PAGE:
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Posted: October 11, 2017

Atlanta mayor signed marijuana ordinance into law


Atlanta | WSBTV

ATLANTA —

LATEST:

  • Atlanta Mayor Kasim Reed has signed the marijuana ordinance into law
  • The new legislation means that anyone caught with less than an ounce of marijuana could face a $75 fine and no jail time.
  • The Atlanta City Council tweeted via its verified Twitter account Wednesday morning that Reed had vetoed the ordinance.
  • The Atlanta City Council recalled the statement within 40 minutes in a tweet, saying Reed had not vetoed the ordnance as previously stated.
  • Reed tweeted that he had not vetoed the ordinance, then went on V-103 radio at 8 a.m. to continue discussing what he called a "political stunt" by the Atlanta City Council.

We're talking to the mayor's office about the decision for updates throughout the day on Channel 2 Action News. 

The Atlanta City Council has recalled a statement regarding the mayor and marijuana legislation.

The Atlanta City Council tweeted on its verified account Wednesday morning that Mayor Kasim Reed had vetoed the marijuana legislation for less than one ounce.

Less than 40 minutes later, they recalled the statement. 

Atlanta City Council unanimously passed the legislation that would reduce the penalties for possession of less than one ounce of marijuana Oct. 2.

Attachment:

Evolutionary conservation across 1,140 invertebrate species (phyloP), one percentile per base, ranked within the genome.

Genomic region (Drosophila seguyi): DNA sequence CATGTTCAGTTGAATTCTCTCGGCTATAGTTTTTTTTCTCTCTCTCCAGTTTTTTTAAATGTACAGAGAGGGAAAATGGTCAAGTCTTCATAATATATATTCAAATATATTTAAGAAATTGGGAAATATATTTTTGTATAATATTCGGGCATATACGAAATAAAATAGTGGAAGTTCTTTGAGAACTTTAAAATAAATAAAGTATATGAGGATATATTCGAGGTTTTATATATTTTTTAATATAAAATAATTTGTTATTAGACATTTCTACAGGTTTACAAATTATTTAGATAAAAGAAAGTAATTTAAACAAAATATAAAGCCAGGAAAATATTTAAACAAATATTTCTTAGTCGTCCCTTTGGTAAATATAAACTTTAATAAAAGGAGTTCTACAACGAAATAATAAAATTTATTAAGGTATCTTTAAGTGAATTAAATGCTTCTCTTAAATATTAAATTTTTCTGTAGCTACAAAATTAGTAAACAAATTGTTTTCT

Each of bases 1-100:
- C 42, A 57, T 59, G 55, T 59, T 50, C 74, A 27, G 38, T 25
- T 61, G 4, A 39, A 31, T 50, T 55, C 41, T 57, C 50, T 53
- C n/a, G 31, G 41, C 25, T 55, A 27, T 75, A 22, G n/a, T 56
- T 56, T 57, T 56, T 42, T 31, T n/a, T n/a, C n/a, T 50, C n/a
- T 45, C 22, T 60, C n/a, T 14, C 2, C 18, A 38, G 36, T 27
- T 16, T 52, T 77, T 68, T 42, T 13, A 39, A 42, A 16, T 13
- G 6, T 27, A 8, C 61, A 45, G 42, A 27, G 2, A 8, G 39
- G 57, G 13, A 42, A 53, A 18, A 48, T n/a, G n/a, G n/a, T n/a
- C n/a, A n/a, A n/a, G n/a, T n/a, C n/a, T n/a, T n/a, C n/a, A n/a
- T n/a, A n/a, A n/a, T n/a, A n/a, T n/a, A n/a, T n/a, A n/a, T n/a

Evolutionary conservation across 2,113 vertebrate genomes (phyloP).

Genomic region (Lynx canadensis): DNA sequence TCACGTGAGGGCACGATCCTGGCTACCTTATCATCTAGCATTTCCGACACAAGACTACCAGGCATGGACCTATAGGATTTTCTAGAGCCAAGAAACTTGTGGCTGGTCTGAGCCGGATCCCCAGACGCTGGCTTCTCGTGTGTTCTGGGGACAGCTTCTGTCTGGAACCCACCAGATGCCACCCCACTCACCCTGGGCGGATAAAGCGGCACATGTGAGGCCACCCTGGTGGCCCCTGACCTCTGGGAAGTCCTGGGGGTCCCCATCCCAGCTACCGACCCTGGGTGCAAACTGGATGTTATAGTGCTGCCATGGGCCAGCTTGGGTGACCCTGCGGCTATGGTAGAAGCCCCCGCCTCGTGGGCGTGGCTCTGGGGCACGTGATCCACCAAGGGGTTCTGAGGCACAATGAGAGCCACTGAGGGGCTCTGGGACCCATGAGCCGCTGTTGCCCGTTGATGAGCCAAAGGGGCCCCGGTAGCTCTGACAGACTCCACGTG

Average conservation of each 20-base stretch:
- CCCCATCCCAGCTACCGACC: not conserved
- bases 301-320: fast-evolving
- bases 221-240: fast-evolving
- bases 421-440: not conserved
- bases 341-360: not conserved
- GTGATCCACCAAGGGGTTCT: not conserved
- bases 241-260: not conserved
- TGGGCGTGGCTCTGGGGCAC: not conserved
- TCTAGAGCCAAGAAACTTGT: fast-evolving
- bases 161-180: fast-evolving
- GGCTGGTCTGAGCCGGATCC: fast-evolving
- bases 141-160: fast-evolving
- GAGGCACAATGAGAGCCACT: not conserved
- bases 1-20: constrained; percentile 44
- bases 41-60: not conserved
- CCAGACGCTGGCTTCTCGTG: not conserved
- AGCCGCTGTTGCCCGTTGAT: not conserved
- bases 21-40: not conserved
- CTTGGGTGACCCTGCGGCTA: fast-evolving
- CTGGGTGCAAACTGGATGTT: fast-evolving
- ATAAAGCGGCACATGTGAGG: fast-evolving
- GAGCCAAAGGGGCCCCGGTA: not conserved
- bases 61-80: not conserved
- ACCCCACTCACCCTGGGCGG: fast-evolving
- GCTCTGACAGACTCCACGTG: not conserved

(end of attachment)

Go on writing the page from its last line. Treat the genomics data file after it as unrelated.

[READ: Should less than an ounce of marijuana send you to jail?]

Councilman Kwanza Hall introduced the legislation in March.

The current law allows for a penalty of up to $1,000 and up to six months in jail for anyone caught in possession of less than 1 ounce of marijuana. The new legislation would lower that to just a $75 ticket and no jail time.

In the past, Hall has said the issue is a racial one.

“Ninety percent of the people who are in our jails for possession of marijuana are young African-Americans,” Hall said. “People are losing their jobs. People are losing their scholarships. Families are being torn apart for something that we should really be ashamed of.”

"Half of the country has awoken up to this. It's time for Atlanta to be awake as well," Hall said.

Hall said the current laws disproportionately affect minorities.

“Atlanta has to be the leader in this conversation of justice reform,” Hall said. "This is a fact. We're not making up the numbers. You go over to the jail, what do you see?"


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